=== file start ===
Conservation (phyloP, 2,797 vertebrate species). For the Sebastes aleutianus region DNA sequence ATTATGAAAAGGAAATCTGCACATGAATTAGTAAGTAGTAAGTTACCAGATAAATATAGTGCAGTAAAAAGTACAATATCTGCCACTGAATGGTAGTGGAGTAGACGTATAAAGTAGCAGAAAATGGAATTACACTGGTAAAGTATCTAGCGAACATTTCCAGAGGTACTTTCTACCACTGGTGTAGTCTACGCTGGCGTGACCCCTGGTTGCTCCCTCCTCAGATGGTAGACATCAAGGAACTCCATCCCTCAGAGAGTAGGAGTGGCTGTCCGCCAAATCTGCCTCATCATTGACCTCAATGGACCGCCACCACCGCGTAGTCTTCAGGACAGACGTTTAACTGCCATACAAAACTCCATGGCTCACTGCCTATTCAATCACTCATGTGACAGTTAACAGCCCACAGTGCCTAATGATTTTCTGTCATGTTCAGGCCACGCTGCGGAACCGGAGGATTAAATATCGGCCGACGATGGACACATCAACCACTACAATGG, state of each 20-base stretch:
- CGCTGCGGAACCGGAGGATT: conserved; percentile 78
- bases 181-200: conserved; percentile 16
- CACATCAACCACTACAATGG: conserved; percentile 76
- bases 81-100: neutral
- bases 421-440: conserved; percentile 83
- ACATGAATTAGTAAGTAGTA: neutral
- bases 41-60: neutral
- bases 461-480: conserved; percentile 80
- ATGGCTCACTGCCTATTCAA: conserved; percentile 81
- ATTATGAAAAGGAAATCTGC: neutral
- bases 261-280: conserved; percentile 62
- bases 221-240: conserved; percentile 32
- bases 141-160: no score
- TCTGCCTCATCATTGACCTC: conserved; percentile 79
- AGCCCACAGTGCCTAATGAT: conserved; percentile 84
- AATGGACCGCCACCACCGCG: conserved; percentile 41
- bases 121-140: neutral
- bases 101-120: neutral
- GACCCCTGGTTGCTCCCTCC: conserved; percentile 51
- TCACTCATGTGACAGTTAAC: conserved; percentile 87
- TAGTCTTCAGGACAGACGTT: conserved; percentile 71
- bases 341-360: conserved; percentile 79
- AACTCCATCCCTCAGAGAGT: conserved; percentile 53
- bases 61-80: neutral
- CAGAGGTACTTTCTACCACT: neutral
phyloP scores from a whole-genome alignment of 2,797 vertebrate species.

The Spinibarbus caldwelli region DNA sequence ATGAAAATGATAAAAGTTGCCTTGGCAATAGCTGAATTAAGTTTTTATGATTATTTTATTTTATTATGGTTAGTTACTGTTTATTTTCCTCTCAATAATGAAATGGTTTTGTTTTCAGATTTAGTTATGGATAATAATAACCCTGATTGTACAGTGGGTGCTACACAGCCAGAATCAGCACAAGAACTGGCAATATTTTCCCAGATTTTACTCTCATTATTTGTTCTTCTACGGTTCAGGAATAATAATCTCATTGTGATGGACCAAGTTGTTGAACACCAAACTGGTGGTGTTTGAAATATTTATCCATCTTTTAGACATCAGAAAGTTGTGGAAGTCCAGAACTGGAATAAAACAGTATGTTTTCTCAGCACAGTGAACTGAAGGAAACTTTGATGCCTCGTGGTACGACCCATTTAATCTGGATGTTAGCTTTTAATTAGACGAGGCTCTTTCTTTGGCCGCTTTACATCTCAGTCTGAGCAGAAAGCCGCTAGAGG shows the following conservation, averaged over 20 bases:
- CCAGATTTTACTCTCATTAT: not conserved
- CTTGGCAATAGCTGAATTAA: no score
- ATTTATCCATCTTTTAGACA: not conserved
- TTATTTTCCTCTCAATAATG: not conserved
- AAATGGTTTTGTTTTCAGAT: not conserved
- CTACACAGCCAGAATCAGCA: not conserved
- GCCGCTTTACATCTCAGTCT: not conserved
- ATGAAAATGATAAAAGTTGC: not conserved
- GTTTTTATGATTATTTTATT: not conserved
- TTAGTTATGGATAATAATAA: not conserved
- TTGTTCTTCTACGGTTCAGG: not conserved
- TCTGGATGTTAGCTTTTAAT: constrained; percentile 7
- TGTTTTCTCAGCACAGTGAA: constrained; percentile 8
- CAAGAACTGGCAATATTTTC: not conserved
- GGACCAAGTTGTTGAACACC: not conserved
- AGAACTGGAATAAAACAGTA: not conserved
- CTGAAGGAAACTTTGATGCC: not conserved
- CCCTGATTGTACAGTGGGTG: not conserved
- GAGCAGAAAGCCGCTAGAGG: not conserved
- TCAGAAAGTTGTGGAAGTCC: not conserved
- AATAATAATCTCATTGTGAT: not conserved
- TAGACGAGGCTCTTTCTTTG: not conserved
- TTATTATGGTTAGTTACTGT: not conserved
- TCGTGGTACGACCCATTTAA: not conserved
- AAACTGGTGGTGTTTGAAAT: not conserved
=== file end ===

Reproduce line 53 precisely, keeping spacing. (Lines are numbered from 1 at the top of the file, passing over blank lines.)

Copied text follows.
- AAACTGGTGGTGTTTGAAAT: not conserved